This is a generalization of the question Particle sliding on a sphere when we also have friction given by $F_f = \mu N$.

See the following figure:

enter image description here

Before doing anything, we can imagine what friction will do. It is clear it will reduce the velocity and thus, delaying the "jumping" point from the sphere to a large angle $\theta_J$ (with respect to the vertical). I have tried two approaches:

1) Numerically via Newton's equations

Newton's equations:

$$r: \quad mg \cos(\theta) -N = m \dot{\theta}^2R $$ $$t: \quad mg \sin(\theta) - \mu N = m \ddot{\theta}R, $$ where $R$ is the radius of the sphere.

Substituting one into the other and rearranging I get:

$$\ddot{\theta} = \mu \dot{\theta}^2 + \frac{g}{R} \left( \sin{\theta} - \mu \cos {\theta} \right),$$ I believe this ODE equation does not have an analytical solution (at least that is what WolframAlpha says) so I have integrate it numerically considering $\theta(0) = 0$ and $\dot{\theta}(0) = 0$ as the boundary conditions, as well as requiring the friction force to be smaller than the weight projection in the tangential direction (otherwise the particle won't move).

Then I have computed numerically the moment where the normal $N$ is zero for the first time, that is, for the "jumping" angle $\theta_J$ and velocity $\dot{\theta}_J$ : $$N(\theta_J, \dot{\theta}_J) = mg \cos \theta_J - mR\dot{\theta_J}^ 2 = 0.$$ From this condition I have been able to extract the "jumping" angle and velocity in function of $\mu$, $\theta_J (\mu)$ and $\dot{\theta_J}(\mu)$. Suprisingly, after all this "complex" computations I got what seems linear relationships for $\theta_J (\mu)$ and $\dot{\theta_J}(\mu)$ (for $m=1$, $R=1$, $g = 9.8$, $\theta_0 = 0.57º$ and $\dot{\theta}_0 = 1.5 \text{ rad/s}$ ): enter image description here enter image description here For the first plot, the linear fit is given by: $$ \theta_J = a\mu + b $$ for $a=21.07 \pm 0.3$ and $b=42.0$. The interceipt $b$ is the value expected for $\theta_J (\mu = 0)$, which is given by (from the problem without friction): $${\theta_J}(\mu = 0) = \cos^{-1} \left(\frac{2}{3} + \frac{{\dot{\theta}_0}^2R}{3g}\right) = 42.0.$$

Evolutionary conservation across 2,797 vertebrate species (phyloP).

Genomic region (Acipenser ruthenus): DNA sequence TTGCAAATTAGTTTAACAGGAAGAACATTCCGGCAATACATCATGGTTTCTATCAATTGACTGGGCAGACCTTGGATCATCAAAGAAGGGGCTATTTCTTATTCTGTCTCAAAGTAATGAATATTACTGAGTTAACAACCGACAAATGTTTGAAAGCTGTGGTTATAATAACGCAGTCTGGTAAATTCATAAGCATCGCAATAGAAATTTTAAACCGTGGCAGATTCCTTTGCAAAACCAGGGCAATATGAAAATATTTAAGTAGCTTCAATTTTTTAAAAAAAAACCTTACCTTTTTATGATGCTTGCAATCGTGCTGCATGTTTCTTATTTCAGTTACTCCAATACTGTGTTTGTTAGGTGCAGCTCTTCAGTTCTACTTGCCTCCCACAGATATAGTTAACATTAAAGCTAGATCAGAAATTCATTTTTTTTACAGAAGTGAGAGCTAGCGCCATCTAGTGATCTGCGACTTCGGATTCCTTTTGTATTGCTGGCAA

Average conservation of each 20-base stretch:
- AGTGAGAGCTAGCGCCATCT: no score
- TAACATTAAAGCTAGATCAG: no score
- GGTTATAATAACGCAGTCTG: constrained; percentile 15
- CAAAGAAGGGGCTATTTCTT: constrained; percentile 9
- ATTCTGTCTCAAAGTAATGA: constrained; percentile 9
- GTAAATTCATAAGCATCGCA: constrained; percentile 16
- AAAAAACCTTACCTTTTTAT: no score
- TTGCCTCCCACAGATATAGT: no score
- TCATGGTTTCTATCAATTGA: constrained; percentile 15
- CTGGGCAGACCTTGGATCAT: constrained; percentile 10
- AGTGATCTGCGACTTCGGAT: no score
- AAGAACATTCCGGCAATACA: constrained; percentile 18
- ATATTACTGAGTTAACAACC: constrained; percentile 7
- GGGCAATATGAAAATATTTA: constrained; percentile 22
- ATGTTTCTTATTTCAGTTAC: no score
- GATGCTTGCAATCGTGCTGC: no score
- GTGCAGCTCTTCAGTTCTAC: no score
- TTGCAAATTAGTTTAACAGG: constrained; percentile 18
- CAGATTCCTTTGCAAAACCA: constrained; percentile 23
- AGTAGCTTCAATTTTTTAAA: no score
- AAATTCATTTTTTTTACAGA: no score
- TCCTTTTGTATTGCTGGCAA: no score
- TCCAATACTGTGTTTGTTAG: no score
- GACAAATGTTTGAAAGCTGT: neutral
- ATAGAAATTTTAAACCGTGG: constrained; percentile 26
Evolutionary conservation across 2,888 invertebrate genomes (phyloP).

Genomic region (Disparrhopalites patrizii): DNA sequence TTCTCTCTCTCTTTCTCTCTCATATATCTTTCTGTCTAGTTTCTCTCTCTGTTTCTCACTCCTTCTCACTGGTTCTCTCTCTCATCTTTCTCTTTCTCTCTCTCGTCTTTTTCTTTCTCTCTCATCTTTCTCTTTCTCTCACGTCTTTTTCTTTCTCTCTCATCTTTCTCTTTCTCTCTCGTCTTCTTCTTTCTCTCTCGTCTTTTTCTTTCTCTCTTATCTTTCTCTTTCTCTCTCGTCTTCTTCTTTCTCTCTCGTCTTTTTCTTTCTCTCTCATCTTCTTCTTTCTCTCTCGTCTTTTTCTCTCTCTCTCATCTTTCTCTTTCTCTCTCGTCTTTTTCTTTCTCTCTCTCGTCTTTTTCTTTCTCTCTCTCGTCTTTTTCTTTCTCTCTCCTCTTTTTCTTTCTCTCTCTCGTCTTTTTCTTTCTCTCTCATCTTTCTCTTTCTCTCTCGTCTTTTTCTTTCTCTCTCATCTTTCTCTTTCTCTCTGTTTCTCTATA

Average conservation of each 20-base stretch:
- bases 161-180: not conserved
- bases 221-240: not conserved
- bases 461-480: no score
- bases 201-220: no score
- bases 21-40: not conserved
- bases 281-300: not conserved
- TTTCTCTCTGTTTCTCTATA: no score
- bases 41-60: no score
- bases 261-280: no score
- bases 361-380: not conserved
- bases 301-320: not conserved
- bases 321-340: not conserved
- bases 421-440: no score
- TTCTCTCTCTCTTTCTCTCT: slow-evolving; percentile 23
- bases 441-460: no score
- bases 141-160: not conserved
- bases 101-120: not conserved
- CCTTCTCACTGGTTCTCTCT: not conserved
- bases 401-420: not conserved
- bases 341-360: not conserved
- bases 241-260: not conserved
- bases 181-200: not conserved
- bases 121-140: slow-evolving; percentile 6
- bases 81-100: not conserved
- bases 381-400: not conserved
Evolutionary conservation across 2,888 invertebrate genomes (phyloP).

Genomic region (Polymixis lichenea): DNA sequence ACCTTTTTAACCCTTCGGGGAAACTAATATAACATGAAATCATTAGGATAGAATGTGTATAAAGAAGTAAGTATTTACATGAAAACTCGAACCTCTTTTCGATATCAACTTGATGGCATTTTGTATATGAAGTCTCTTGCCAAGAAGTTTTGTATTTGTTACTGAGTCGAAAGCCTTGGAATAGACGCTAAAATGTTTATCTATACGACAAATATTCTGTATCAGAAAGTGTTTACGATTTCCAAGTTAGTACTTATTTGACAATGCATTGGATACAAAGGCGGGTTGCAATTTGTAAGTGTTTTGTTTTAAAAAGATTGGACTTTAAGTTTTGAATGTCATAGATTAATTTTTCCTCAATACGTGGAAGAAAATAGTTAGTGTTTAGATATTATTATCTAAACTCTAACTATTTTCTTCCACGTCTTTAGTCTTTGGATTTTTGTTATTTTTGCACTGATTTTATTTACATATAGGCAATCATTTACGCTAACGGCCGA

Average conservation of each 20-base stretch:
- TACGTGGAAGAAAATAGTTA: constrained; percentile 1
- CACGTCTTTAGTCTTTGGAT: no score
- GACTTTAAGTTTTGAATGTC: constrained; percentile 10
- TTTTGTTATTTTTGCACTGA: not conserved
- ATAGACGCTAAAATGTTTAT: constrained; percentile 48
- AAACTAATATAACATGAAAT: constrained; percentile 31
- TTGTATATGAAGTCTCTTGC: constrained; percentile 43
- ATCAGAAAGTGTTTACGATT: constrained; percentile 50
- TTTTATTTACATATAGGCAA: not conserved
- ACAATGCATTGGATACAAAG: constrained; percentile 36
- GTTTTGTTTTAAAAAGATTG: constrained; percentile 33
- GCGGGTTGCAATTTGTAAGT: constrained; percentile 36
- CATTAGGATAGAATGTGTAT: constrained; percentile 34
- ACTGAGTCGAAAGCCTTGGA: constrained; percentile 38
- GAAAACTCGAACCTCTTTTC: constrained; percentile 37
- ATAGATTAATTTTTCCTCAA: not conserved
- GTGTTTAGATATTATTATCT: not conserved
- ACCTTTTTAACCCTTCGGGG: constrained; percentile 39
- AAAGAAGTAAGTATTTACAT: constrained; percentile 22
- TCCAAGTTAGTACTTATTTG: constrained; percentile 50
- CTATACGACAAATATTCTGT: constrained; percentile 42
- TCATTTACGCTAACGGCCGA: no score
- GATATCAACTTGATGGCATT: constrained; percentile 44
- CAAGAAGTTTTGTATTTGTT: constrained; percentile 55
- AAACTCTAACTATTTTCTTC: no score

This linear behaviour stands out as the ODE is highly nonlinear! So I suspect there might be a simpler way to compute the "jumping" points which avoids computing the full trajectory and makes use of the "jumping" condition given by $N(\theta_J, \dot{\theta}_J) = 0$ to get (perhaps) an analytical linear solution for $\theta_J (\mu)$ and $\dot{\theta_J}(\mu)$?

2) Via Energy conservation Following the non-friction case, the easier way to compute it is considering energy conservation to find a relationship between the "jumping" velocity and angle $\dot{\theta_J} (\theta_J)$. I have tried it but I get stuck. I started considering the loss of mechanical energy is the work of the friction force: $$\Delta E_m = W_{F_f}$$ Now, the left hand side is: $$\Delta E_m = mgh_J - \frac{1}{2} m v_J^2 = mgR(1- \cos \theta_J) - \frac{1}{2} m R^2 \dot{\theta_J}^2, $$ where $v_J$ is the linear jumping velocity and $h_J$ the height from the top of the sphere where the ball "jumps".

And the right hand side: $$ W_{F_f} = \int_0^{\theta_J} F_f R d\theta = R m \mu \left( \int_0^{\theta_J} g \cos \theta d\theta - \int_0^{\theta_J} R \dot{\theta}^2 d\theta \right) = R m \mu \left( g \sin \theta_J - R \int_0^{\theta_J} \dot{\theta}^2 d\theta \right), $$ where at the second equality I have substituted the expression for the normal $N(\theta, \dot{\theta})$. The question is how to approach this last integral... I substituted $\dot{\theta}^2$ from the 2nd order ODE from the previous approach and managed to integrate both terms and obtained the same expression as in the left hand side, basically finding that $$ 1 = 1,$$ which is not very useful.

QUESTION: Any ideas or approaches to solve this problem with an apparent simple solution? Is it true that $\theta_J (\mu)$ and $\dot{\theta_J}(\mu)$ follow linear relationships or is it just an artifact of the range studied and farther out the functions have different behaviours?

Comment: I have to say too I am using as initial conditions $\theta_0 = 0.57º$ and $\dot{\theta}_0 = 1.5 \text{ rad/s}$ so the particle does not get stuck before moving. That is because it will only move if, initially (which is the worse case), $W_t > F_f$, for $W_t$ the tangential weight. This implies there is a condition for a maximum $\mu$ given $\theta_0$ and $\dot{\theta}_0$: $$ \mu \leq \mu_\text{max} \equiv \frac{g \sin \theta_0}{g \cos \theta_0 - \dot{\theta}_0^ 2 R}.$$ For the initial conditions taken, $\mu_\text{max} = 0.0129$.